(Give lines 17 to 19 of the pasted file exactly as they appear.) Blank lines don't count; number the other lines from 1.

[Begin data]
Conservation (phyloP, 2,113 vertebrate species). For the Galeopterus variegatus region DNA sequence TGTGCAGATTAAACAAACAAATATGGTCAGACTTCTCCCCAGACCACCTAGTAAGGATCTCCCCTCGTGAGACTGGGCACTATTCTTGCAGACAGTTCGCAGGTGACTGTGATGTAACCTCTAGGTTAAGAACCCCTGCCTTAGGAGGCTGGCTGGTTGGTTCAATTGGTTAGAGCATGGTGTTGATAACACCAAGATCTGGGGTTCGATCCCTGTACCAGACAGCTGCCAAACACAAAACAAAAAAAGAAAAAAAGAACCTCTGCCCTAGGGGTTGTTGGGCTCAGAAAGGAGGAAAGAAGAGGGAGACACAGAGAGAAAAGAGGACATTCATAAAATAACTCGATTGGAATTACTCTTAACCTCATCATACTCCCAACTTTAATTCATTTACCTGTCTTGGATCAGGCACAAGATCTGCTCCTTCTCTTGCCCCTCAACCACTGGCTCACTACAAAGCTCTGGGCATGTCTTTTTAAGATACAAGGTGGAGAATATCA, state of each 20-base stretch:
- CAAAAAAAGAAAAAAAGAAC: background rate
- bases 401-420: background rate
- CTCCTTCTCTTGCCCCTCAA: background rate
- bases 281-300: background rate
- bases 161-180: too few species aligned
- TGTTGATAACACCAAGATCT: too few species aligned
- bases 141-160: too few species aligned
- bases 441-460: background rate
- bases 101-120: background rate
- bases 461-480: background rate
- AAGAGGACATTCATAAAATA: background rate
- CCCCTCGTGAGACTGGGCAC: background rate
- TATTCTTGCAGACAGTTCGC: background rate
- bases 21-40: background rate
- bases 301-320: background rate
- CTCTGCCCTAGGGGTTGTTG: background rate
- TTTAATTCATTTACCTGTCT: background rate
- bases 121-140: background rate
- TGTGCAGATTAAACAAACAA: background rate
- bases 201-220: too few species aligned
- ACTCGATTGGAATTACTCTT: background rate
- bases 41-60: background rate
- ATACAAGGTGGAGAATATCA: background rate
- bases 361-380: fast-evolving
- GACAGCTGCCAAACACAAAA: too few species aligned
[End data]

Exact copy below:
- CTCTGCCCTAGGGGTTGTTG: background rate
- TTTAATTCATTTACCTGTCT: background rate
- bases 121-140: background rate